Kristina Kvashnina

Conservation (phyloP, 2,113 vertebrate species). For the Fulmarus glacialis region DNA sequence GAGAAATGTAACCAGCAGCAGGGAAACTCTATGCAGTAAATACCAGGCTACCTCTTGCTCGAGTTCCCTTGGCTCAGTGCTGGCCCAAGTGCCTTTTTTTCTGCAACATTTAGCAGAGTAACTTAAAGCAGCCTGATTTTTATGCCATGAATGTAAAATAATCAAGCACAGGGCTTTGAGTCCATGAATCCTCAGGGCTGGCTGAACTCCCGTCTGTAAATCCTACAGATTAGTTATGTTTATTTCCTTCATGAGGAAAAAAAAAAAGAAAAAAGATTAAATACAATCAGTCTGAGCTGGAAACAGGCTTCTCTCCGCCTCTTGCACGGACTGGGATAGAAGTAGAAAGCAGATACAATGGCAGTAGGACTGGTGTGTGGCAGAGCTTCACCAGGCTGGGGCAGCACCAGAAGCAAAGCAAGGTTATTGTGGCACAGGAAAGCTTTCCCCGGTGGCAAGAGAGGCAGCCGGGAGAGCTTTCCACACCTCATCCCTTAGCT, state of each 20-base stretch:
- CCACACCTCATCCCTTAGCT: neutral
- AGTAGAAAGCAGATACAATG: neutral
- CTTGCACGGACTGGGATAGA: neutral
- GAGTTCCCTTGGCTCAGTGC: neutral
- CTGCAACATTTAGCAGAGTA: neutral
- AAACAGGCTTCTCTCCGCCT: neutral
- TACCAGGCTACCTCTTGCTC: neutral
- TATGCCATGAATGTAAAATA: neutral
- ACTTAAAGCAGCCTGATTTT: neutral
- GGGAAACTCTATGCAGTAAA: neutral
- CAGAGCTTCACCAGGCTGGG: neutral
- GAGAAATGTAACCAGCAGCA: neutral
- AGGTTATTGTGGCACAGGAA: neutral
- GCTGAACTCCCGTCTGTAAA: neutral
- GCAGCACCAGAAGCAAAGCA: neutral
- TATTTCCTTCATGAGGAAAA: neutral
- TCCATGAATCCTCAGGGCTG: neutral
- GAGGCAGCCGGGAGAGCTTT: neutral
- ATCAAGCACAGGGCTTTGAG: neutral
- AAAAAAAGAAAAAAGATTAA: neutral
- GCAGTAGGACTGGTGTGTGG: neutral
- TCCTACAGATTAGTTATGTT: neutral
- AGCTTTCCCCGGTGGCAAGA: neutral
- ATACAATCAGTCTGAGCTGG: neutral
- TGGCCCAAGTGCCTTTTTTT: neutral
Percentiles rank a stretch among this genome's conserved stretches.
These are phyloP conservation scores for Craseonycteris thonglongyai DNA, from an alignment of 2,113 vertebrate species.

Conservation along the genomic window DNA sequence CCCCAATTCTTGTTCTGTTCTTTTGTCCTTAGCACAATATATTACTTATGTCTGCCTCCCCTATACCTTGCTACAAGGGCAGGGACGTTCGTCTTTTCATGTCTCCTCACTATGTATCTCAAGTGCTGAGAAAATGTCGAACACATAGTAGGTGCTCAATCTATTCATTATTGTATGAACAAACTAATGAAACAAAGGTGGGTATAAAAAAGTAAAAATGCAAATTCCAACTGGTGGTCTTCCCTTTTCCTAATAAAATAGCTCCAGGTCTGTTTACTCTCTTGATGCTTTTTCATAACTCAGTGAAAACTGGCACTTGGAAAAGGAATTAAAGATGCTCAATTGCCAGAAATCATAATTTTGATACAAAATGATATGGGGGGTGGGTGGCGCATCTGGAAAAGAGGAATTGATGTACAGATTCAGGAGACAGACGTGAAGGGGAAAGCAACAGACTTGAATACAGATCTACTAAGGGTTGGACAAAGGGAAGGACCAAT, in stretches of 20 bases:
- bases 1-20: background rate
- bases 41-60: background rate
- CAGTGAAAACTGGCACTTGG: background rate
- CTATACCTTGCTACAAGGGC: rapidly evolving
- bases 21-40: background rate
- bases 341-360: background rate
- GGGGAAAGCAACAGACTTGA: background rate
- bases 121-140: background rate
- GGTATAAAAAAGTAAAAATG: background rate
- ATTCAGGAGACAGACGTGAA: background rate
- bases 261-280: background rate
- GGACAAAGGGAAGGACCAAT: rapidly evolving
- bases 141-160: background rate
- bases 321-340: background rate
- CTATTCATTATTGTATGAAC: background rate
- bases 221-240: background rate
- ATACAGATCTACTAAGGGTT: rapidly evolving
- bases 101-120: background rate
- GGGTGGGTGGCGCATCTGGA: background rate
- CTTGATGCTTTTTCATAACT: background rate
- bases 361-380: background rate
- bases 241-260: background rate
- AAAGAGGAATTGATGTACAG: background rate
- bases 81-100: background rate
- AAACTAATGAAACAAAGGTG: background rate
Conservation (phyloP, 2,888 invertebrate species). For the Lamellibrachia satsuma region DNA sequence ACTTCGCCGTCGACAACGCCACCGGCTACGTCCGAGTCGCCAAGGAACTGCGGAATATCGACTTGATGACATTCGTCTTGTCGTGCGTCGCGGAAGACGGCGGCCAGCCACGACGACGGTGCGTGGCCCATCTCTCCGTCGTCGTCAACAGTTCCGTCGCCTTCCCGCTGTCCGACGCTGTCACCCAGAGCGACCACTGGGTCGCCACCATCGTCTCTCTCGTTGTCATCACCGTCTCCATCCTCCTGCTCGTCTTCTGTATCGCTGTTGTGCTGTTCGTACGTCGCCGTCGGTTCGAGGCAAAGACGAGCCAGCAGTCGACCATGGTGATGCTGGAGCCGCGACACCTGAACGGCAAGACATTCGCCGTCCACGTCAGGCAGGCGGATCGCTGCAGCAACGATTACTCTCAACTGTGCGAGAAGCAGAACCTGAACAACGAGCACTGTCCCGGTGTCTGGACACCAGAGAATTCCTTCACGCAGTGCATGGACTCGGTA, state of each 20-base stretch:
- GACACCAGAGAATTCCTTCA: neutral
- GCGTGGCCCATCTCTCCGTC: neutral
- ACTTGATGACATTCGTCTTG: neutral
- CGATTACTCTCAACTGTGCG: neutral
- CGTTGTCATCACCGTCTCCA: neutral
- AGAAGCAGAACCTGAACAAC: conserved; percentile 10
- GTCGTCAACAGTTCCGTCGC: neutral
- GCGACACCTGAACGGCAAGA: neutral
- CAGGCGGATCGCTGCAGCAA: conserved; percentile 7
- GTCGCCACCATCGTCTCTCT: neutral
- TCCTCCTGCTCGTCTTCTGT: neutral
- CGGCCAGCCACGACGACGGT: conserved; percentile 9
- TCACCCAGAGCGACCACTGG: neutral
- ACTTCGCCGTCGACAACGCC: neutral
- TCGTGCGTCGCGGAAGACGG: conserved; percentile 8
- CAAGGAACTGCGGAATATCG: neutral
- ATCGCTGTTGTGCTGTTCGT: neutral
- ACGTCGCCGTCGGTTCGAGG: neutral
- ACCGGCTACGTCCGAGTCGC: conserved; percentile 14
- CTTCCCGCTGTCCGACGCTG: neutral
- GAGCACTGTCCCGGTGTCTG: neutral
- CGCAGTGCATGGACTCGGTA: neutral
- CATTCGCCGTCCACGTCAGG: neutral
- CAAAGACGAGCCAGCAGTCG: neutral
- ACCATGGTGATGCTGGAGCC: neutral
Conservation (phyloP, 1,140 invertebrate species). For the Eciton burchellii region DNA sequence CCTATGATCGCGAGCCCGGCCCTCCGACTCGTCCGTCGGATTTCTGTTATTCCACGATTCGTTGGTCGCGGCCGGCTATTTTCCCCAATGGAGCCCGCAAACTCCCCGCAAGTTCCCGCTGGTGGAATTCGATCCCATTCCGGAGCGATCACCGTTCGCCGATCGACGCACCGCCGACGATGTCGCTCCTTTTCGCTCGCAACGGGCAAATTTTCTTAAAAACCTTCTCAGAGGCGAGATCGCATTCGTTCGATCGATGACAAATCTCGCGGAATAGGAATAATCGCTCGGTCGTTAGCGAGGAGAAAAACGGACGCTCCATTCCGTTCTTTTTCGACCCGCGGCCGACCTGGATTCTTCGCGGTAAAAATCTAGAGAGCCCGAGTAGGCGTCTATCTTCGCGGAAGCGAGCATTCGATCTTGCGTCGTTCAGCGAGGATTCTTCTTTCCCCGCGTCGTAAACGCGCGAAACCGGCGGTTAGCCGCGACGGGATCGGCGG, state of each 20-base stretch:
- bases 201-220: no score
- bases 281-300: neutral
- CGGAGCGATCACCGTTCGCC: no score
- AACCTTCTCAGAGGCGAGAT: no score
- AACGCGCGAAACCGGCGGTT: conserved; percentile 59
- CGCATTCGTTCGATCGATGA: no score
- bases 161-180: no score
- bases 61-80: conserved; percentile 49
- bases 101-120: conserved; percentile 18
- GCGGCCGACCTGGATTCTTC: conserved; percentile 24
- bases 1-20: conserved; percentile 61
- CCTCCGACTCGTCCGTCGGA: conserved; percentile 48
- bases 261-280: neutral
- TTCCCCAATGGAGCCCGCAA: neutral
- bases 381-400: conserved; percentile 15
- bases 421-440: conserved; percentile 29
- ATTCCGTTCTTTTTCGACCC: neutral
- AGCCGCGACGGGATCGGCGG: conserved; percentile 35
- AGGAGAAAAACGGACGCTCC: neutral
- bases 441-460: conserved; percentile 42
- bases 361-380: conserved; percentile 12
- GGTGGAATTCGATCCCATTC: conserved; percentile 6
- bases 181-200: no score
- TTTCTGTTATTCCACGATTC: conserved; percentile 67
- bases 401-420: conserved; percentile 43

The first time I set foot in a synchrotron I knew I’d do everything I could to work in one.  Everyone was so motivated to give their full support and to make the experiment a success. They were working around the clock and there were lots of people from many different origins involved. Since then, synchrotron research has taken me from Russia, to Sweden, to the USA and finally to the ESRF. As a user facility, the ESRF has new projects arriving all the time, often carried by top level scientists asking very specific and specialised questions. It’s stimulating because you are constantly thinking about the experiment, constantly excited about finding solutions, constantly expanding your knowledge. We also have a constant flow of young PhD students and post-docs: they are a never-ending source of new questions and ideas. There’s an effervescence that never stops fizzing. It’s why I think of working here as a chemical reaction: we all bounce off each other, share and create knowledge, and create bonds. You are forever learning and you get exposure to so many different things that have nothing to do with your research topic. I use X-rays to look at how atoms bond together and how electrons travel between atoms. Atoms can transfer electrons between each other, or they can superpose and share electrons. Then some atoms bond together and others don’t. The ESRF is just like that and the curiosity to keep looking and learning is unquenchable.”

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